No one makes a million dollar decision based on one white paper, one email or one Google search.
The buying process may take 12 to 18 months. 20 different people may be involved in the decision. Peers, consultants and analysts will provide their input.
It is called a complex sale for a reason, but B2B marketers keep trying to fit it into a simplistic measurement framework: where did we get that lead?
The problem doesn’t begin with marketing though. In most B2B organizations, Salesforce.com or a similar solution is the system of record. If the results of your campaign aren’t visible in Salesforce, the campaign wasn’t successful.
As a results, B2B acquisition marketing often devolves into one of two places:
- Just getting a lead (really just some contact details, but I digress) into the marketing and sales machine. Beyond cold, these leads may frozen solid. But if your program is the one that put them in the system, your program gets the credit if they become a qualified lead in the future.
- Sweeping up late stage contacts. Tactics like buying branded search terms or running retargeting campaigns are particularly cost-effective on paper because only target people who have already shown a level of interest or familiarity with your solution. In short, they get the benefit of much of the work your other marketing efforts did.
Ultimately most B2B marketers focused on lead generation come to the conclusion that banners don’t drive leads, print advertising is ineffective or telemarketing still reigns supreme. The conclusions are true because of the system marketers are working within.
The solution isn’t simple. Yes, there are ways to more effectively measure the impact of marketing on your business, solutions that many mid-sized B2B marketers have access too.
- Measure the impact of your overall marketing mix using sophisticated statistical models.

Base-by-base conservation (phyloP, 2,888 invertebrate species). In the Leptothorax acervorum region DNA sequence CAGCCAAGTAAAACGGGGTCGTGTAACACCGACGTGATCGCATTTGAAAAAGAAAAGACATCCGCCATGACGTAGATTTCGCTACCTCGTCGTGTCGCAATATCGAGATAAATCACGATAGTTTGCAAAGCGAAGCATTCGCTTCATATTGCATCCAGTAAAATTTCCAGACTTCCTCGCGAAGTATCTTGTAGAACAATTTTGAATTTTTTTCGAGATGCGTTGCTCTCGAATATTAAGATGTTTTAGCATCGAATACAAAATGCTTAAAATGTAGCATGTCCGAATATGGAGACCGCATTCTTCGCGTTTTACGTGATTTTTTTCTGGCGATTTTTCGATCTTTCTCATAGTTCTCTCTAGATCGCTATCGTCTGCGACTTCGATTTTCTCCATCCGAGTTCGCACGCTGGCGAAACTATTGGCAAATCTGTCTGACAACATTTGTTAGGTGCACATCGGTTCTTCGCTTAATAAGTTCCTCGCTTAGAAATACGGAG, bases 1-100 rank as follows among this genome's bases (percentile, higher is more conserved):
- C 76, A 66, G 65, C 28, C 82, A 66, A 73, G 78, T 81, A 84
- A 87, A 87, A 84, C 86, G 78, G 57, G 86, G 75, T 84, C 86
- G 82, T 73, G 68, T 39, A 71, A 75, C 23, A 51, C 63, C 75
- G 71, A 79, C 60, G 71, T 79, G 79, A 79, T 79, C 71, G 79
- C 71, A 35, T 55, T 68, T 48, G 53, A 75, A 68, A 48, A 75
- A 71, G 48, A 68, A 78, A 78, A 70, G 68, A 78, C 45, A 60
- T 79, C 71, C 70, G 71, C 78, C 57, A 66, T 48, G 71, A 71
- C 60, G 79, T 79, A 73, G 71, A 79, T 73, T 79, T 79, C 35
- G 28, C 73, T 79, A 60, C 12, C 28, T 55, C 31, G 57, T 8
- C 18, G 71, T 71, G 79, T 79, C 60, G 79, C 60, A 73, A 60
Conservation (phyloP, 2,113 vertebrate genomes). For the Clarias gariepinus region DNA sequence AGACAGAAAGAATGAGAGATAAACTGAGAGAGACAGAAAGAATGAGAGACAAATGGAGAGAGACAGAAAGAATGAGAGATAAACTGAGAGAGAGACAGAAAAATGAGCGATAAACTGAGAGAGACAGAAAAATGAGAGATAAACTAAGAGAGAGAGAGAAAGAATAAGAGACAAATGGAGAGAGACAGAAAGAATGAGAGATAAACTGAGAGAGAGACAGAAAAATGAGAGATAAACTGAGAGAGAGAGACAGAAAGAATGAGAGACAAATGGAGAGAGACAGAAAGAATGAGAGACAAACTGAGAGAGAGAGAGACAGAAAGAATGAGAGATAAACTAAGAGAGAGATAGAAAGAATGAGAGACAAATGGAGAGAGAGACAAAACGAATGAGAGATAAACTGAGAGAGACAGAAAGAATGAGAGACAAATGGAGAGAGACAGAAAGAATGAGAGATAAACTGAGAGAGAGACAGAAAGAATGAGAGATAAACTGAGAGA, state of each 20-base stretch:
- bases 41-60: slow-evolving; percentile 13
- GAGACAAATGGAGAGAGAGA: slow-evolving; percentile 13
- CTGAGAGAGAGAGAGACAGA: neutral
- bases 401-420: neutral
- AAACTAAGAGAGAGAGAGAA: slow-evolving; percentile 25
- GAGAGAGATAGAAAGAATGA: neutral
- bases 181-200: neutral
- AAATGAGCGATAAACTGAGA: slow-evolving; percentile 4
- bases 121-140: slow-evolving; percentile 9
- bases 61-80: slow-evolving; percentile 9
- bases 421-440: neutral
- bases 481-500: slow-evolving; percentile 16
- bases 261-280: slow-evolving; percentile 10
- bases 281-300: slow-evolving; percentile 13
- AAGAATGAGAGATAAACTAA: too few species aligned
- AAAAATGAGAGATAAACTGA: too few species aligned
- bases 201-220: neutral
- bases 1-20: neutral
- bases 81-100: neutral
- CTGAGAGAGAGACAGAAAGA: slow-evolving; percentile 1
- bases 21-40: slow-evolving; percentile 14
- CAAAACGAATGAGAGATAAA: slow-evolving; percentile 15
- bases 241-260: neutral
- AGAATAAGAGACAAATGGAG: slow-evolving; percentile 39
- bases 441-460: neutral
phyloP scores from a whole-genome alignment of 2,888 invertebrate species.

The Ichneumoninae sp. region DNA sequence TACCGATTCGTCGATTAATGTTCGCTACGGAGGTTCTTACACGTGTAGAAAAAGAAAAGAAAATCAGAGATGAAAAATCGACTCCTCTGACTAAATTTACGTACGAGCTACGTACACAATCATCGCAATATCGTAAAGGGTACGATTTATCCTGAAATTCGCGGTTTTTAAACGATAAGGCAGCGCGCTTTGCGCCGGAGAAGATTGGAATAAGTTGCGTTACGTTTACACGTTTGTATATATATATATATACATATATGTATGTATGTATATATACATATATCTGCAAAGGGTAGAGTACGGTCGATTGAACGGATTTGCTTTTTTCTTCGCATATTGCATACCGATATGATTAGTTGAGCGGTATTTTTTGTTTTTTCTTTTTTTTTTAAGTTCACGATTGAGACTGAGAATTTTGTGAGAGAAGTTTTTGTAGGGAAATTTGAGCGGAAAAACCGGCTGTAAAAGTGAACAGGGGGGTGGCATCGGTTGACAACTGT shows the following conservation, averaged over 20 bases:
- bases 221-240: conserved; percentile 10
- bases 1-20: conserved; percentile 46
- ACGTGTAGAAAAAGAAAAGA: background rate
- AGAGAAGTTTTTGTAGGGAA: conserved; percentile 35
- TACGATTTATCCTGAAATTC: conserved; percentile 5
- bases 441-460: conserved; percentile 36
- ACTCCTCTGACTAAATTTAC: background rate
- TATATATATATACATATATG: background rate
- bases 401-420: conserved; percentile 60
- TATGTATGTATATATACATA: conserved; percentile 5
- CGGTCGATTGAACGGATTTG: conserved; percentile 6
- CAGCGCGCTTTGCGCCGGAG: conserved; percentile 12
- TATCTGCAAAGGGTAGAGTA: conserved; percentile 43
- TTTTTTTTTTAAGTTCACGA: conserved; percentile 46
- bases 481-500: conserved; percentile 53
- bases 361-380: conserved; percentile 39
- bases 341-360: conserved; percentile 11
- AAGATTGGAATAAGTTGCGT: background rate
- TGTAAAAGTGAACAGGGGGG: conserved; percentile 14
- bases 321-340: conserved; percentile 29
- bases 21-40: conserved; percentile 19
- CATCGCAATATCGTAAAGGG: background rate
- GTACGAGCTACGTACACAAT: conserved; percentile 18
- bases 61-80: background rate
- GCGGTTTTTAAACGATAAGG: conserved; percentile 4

- Assess the change in perception of your brand or product as well as the overall intent to purchase using attitudinal research (aka brand studies).
- Develop an attribution approach that assigns credit for leads to marketing they likely saw (for instance, using cookie data to see if they potentially saw a banner, known as viewthrough).
But your organization that is accustomed to measuring marketing by the value it delivers (in qualified leads or ultimate sales) versus the investment you made. Is your entire organization, not just the marketing department, ready to change how you measure marketing?
Usually, the near term answer is no. Changing how marketing is measured is a significant change and is, at its heart, a change management issue. For example, these are just a few of the areas it will impact:
- Business stakeholders throughout the organization (from existing marketing partners to sales to the executive team) will need to understand the new measurement.
- New marketing technology or service investment will need to be made, likely increasing the infrastructure cost of marketing.
- All existing marketing performance will need to be updated, triggering an extended period of testing in order to determine the most effective tactics based on the new measurement.
It is a complex sale, but most B2B companies will continue to use their simple measurement.
Maybe (hopefully) I’m wrong. Let me know in the comments below or on Twitter (@wittlake) if you see most B2B organizations moving away from Salesforce (or similar) lead source as the primary measurement of their lead generation campaigns.
Image by Kenny Madden on Flickr, used with permission